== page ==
About the Speaker:
Nicholas Sambanis is the Presidential Distinguished Professor of Political Science at the University of Pennsylvania. His research is focused on civil wars and ethnic conflict. His articles have been published in the American Political Science Review, World Politics, The Journal of Conflict Resolution, and other journals. With Paul Collier, he conducted the first large nested research project in the civil war literature, combining quantitative and qualitative research in Understanding Civil War: Evidence and Analysis, two volumes published by the World Bank in 2005. Sambanis has been working on questions of intervention with a focus on peacekeeping and peacebuilding. Together with Michael Doyle, he published the first analysis of the effectiveness of United Nations peacekeeping operations in an article published in the American Political Science Review in 2000. Their analysis was expanded in Making War and Building Peace, a book about United Nations peacebuilding, published by Princeton University Press in 2006. Currently, Sambanis is working on projects related to the causes and management of conflicts over self-determination, as well as on a set of experiments on the determinants of ethnic and national identification, and a book on international relations theory, where he and co-authors are applying insights from social psychological theories of identity formation to explain nation-building and war.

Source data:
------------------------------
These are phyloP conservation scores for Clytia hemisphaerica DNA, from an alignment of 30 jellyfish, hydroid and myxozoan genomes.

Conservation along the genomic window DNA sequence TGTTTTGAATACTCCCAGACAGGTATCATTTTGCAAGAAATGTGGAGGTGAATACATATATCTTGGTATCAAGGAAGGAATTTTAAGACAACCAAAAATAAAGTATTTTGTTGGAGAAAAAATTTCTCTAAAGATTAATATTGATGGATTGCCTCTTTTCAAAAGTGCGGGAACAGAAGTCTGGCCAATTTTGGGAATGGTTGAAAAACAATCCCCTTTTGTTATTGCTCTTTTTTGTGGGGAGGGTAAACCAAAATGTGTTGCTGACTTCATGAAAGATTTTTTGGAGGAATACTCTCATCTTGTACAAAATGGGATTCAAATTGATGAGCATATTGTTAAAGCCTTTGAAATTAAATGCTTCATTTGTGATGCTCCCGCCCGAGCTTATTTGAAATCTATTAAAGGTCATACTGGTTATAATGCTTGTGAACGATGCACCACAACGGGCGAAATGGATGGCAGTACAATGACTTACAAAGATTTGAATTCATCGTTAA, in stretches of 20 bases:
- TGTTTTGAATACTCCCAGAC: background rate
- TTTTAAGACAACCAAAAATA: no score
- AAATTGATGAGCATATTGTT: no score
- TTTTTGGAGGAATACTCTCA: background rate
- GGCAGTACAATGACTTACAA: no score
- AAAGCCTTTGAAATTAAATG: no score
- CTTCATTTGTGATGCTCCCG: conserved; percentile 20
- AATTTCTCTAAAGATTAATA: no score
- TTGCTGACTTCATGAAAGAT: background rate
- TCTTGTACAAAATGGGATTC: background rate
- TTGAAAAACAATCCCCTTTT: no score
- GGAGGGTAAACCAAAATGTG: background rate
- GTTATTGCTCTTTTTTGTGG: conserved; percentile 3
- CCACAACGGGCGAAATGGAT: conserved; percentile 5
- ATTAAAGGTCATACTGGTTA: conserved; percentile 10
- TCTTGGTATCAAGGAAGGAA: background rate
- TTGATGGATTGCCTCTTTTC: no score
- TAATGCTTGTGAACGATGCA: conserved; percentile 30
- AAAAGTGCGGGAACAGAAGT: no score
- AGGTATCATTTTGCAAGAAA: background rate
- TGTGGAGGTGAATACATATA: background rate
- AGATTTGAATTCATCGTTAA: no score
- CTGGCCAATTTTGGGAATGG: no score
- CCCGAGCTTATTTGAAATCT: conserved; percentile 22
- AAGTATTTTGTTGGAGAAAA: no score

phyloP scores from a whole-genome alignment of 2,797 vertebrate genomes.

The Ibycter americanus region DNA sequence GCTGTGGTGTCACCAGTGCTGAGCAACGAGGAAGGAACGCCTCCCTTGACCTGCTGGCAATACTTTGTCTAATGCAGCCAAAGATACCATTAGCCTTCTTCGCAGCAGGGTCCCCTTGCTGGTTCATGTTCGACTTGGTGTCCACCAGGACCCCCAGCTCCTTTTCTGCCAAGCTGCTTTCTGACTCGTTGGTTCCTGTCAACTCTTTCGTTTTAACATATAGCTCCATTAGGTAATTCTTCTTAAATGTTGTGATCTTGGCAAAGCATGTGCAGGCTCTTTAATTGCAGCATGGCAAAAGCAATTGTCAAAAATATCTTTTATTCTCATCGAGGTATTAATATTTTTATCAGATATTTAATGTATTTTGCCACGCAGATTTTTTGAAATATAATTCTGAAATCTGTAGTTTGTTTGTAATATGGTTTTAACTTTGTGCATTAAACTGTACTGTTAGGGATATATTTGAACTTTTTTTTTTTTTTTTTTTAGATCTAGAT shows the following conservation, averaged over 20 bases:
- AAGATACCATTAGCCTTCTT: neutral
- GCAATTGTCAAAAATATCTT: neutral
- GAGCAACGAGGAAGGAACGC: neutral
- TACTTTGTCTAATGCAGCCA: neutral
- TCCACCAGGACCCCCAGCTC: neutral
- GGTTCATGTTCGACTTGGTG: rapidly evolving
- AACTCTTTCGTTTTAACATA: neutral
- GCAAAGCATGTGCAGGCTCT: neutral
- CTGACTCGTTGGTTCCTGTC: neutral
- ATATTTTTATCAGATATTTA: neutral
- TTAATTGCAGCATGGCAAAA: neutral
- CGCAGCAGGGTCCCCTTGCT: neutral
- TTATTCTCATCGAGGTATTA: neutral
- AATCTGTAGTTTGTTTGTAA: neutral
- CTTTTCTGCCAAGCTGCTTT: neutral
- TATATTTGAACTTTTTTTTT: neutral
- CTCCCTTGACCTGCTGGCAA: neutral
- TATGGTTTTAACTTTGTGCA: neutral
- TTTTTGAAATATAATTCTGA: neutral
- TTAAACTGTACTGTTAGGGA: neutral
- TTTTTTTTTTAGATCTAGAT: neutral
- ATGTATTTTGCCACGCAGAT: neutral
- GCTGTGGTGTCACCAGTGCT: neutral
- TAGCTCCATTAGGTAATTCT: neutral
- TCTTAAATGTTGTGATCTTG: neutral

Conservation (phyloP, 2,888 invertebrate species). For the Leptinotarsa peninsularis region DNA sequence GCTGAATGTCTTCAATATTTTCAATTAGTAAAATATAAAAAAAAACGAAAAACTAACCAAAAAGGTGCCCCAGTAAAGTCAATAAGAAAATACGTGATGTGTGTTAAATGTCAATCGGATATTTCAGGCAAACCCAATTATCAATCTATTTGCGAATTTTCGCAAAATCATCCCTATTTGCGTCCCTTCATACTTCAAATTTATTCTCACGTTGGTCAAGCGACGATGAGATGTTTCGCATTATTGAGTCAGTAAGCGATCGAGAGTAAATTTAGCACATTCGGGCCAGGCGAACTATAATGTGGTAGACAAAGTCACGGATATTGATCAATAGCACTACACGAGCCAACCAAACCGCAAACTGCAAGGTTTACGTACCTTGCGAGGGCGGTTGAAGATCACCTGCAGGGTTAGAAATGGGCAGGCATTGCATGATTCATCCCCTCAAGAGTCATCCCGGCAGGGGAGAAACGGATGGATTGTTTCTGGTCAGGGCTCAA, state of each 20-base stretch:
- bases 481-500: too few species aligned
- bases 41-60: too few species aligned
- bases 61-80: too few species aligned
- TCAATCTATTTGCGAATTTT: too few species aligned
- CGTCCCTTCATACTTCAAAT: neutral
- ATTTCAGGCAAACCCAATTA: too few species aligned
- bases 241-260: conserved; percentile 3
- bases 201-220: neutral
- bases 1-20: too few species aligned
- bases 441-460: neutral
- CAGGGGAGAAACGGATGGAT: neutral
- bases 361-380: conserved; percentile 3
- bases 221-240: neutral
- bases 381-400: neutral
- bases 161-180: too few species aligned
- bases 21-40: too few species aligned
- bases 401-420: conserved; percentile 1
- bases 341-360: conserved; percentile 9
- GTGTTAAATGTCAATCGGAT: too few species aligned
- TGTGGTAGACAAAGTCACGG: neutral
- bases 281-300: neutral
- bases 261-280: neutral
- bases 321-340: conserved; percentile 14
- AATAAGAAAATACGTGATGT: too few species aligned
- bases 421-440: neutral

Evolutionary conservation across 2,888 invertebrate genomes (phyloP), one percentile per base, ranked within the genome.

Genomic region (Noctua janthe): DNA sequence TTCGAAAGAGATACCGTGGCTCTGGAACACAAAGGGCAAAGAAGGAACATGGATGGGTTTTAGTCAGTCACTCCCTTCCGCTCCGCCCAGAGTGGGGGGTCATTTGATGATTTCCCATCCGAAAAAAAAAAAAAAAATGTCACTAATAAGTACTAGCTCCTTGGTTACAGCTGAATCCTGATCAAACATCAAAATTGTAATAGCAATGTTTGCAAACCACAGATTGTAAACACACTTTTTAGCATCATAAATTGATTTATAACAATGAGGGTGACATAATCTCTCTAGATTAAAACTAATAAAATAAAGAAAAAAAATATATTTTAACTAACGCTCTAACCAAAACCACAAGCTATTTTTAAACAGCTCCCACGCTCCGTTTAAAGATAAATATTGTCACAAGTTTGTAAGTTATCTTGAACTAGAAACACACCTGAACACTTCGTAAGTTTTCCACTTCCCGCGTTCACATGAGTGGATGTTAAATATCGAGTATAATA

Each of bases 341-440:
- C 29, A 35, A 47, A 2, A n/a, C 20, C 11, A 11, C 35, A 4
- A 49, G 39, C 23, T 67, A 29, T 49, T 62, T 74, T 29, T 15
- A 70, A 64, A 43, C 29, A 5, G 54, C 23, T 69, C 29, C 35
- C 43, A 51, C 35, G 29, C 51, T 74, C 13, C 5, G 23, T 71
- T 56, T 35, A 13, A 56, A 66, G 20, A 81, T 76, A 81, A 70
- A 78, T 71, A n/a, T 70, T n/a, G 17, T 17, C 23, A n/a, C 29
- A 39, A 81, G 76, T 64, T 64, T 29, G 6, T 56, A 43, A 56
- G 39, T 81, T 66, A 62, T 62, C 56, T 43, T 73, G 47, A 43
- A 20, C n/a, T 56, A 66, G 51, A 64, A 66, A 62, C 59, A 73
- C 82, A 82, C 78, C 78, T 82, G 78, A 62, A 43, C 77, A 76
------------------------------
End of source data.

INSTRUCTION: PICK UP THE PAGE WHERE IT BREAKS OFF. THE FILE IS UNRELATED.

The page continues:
About the Lecture:
Nicholas Sambanis and his colleague, Gautam Nair, study the conditions that lead peripheral minorities to identify with the state, their ethnic group, or neighboring countries. They contribute to research on separatism and irredentism by examining how violence, psychological distance, and national status determine identification. The analysis uses novel data from an experiment that randomized videos of actual violence in a large, representative survey of the Kashmir Valley in the Indian state of Jammu and Kashmir, an enduring site of separatist and irredentist conflict. They find that a strong regional identity is a counter-weight to irredentism, but violent repression by the state can push members of the minority to identify with an irredentist neighbor. Violence increases perceived distance from the nation and reduces national identification, particularly among individuals with attributes that otherwise predict higher levels of identification with the state. An increase in national status brought about by economic growth is insufficient to induce national identification when psychological distance from the nation is large.